Citizens take to the streets to encourage EU election voting
Just ahead of elections to the European Parliament, hundreds of thousands of people across Europe took to the streets at the weekend, calling on voters to use their ballot and to “inspire everyone to make the EU a better place for people and planet.”
Photo credit: European Parliament Audiovisual
The mass demonstrations on Sunday followed the launch of the “No to Hate, Yes to Change” campaign in April by citizens’ organisation WeMove, which is supporting a coalition of European NGOs and grassroots groups.
Over 200 groups took part in events in at least 52 cities calling for “a better Europe.”
In Poland, for example, 16 events were organised while in Germany rallies took place in the country’s major cities. There were similar events in London, Madrid and Paris.
Many pundits are predicting a surge in support at the elections for so-called populist and nationalist parties.
Speaking in Utrecht, where one of the events took place, Laura Sullivan, Executive Director of WeMove, said: “We took to the streets across Europe to say no to the hate of the far right and yes to the change that Europe so badly needs.”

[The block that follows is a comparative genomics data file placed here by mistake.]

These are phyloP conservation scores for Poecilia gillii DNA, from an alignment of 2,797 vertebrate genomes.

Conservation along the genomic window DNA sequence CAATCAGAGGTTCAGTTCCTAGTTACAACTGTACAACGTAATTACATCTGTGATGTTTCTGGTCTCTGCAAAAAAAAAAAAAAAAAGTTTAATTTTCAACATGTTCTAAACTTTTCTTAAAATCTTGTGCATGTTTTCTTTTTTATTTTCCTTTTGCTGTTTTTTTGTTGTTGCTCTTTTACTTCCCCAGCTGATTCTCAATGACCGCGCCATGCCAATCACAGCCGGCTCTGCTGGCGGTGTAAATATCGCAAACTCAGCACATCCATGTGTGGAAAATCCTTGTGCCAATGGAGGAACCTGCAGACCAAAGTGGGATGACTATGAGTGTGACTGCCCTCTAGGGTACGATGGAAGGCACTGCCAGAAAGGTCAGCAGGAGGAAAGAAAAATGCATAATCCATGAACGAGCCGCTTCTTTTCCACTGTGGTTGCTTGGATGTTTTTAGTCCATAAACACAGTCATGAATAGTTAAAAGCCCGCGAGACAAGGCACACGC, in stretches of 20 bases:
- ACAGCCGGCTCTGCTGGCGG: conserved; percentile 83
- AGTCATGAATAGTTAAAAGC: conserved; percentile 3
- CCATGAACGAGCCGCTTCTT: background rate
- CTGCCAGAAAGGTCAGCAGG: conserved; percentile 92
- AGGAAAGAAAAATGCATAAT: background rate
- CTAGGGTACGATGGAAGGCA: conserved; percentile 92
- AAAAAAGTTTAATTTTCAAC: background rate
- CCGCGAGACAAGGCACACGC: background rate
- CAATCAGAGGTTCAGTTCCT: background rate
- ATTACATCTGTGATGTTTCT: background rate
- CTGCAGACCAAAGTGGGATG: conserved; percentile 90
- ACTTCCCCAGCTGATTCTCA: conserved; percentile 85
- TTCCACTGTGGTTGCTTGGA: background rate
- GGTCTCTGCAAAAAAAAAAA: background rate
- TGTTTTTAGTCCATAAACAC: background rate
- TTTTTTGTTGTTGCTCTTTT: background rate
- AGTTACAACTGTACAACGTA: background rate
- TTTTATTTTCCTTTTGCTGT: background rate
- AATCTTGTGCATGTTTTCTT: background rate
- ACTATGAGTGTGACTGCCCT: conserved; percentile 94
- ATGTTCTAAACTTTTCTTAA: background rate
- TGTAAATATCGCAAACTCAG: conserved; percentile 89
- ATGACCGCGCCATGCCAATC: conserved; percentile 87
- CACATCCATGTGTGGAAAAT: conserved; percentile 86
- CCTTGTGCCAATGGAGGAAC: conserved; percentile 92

“We took to the streets across Europe to say no to the hate of the far right and yes to the change that Europe so badly needs” Laura Sullivan, Executive Director of WeMove
"Current EU leadership is not making decisions for the benefit of people, and certainly not for the planet. The would-be alternatives offered by the far right are dangerous for all of us.”
“The escalation of crises - from food, energy, finance to solidarity - are all taking their toll on people in Europe. Through on and offline campaigning, WeMove and its campaign partners share a vision for a Europe where people are empowered and politicians are held accountable."
“We are calling on people to vote for a Europe where climate change, inequality, corporate power and women’s rights are addressed head on. This election is our opportunity to get the EU back on track,” Sullivan said, emphasising that the EU election results will impact the lives of 512 million citizens.
Jurjen van den Bergh, Director of De Goede Zaak, the Dutch group coordinating the Utrecht rally said, “With our Hart boven Hard campaign in the Netherlands, we are appealing to politicians to listen to the voices of those who want refugees and migrants to be treated humanely, to tackle climate change and to make the economy fairer.”
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